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Publication numberUS3397591 A
Publication typeGrant
Publication dateAug 20, 1968
Filing dateMar 29, 1967
Priority dateMar 30, 1966
Publication numberUS 3397591 A, US 3397591A, US-A-3397591, US3397591 A, US3397591A
InventorsLeon Delescluse
Original AssigneeFives Lille Cail
Export CitationBiBTeX, EndNote, RefMan
External Links: USPTO, USPTO Assignment, Espacenet
Speed-reducing gear transmission
US 3397591 A
Abstract  available in
Previous page
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Claims  available in
Description  (OCR text may contain errors)

Aug. 20, 1968 L. DELESCLUSE 3,397,591


I N VEN'TOR. LEON DELESCLUSE AGENT United States Patent Office Patented Aug. 20, 1968 6 Claims. (cl. 74-410 ABSTRACT OF THE DISCLOSURE A speed reducing transmission in which the output gear wheel is floatingly supported on two rollers symmetrically arranged relative to a vertical plane through the axis of the gear wheel, each roller 'being mounted on a carrier angularly movable on the gear box about an axis parallel to the axis of rotation of the gear wheel so that the weight of the gear wheel tends to pivot the carrier against the restraint of calibrated springs interposed between the gearbox and the carriers. The springs permit suflicient displacement of the gear wheel to distribute the driving torque equally on two pinions meshingly engaging the gear wheel in a symmetrical arrangement, and synchronously driven from a common input shaft through gearing and respective countershafts.

Background of the invention This invention relates to gear transmissions, and particularly to speed reducing transmissions.

In its more specific aspects, the invention is concerned with a transmission suitable for turning a ball mill at the very slow speeds normally employed in such equipment, the necessary torque being supplied 'by a motor operating at much higher speed. Torque is transmitted from the input to the output shaft of the transmission by two countershafts synchronously driven by the input shaft, and by two pinions on the countershafts which simultaneously mesh with a gear wheel coupled to the output shaft, but floatingly supported in the transmission casing or gear box.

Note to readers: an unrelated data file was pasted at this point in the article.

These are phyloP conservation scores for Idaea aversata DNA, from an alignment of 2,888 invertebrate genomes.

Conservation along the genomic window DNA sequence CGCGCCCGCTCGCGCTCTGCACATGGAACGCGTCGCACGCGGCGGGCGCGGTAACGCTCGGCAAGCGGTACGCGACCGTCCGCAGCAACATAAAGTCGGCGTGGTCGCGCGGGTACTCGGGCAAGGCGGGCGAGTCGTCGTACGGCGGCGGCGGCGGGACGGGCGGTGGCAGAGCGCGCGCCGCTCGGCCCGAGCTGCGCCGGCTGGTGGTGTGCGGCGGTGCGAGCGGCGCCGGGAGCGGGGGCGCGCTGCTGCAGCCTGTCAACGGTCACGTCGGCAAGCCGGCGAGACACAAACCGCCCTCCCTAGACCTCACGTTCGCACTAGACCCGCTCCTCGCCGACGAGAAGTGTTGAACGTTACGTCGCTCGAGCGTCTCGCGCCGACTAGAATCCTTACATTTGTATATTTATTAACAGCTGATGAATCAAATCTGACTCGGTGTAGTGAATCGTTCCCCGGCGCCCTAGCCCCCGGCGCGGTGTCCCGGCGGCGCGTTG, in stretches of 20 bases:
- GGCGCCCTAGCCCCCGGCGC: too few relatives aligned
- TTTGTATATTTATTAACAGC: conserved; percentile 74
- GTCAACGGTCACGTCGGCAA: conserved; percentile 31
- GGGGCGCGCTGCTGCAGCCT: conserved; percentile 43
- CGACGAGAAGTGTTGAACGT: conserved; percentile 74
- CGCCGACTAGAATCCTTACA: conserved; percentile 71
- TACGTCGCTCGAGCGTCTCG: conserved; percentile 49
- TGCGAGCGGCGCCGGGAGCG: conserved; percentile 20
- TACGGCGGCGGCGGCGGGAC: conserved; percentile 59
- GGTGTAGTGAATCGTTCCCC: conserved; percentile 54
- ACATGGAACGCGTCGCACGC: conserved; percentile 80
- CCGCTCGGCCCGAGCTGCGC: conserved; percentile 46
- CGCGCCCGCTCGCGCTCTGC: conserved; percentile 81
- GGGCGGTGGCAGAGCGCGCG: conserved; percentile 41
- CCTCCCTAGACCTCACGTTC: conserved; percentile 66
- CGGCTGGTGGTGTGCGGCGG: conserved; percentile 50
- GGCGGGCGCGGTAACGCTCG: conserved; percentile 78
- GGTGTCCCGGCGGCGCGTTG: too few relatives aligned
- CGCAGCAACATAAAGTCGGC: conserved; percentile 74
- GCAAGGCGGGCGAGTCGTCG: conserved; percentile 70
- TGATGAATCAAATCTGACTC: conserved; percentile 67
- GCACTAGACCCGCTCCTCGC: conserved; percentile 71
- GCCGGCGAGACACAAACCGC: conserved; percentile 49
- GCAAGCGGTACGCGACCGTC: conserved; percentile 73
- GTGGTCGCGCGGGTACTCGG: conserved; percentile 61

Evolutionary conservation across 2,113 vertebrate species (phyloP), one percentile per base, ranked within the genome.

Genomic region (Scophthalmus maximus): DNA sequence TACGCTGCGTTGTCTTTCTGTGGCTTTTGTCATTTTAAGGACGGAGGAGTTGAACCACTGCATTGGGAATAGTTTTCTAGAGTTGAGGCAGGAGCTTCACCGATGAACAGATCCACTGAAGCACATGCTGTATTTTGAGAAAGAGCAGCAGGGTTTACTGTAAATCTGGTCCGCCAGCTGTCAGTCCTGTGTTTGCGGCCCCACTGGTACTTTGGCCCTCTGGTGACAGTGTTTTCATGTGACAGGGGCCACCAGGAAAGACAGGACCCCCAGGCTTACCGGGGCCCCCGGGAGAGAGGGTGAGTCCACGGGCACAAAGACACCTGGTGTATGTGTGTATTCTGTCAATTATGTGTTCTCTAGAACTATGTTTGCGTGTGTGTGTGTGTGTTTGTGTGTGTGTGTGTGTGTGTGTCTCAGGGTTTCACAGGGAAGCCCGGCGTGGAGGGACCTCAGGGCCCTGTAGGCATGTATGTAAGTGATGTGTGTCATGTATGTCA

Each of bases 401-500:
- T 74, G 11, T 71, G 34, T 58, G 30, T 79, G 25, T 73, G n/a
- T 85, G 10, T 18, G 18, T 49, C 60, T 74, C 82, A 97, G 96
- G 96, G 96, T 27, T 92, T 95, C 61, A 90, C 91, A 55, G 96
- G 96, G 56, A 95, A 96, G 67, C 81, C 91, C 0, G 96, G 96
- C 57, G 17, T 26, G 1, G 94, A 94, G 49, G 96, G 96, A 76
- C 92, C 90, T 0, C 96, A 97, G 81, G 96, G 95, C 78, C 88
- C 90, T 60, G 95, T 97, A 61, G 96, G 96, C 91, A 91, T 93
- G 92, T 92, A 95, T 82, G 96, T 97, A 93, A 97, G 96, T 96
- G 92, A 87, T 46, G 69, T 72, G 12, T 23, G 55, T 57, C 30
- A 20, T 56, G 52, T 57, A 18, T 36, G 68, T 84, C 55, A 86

The invention is more specifically concerned with a suspension arrangement for the floating gear wheel which causes the driving torque to be evenly distributed to the countershafts regardless of imperfections in the gearing.

Summary of the invention The invention provides two carriers mounted on the supporting tructure of the transmission, such as a gearbox, which carry respective rollers normally symmetrically arranged relative to a vertical plane through the axis of rotation of the floating gear wheel. The rollers support the gear wheel while it is being driven by the afore-mentioned pinions.

The carriers are free to pivot on the supporting structure about axes of angular movement which are normally parallel to the axis of rotation of the floating gear wheel, and horizontally spaced from each other. The weight of the floating gear wheel tends to pivot the carriers about their axes of angular movement, and such pivotoing movement is opposed by a yieldably resilient device interposed between the supporting structure and each carrier.

The exact nature of the invention will become apparent to those skilled in the art in the following detailed description of a preferred embodiment of the invention illustrated in the accompanying drawing.

Brief description of the drawing In the drawing: FIG. 1 shows a gear transmission of the invention in plan view, the cover of the transmission casing being removed;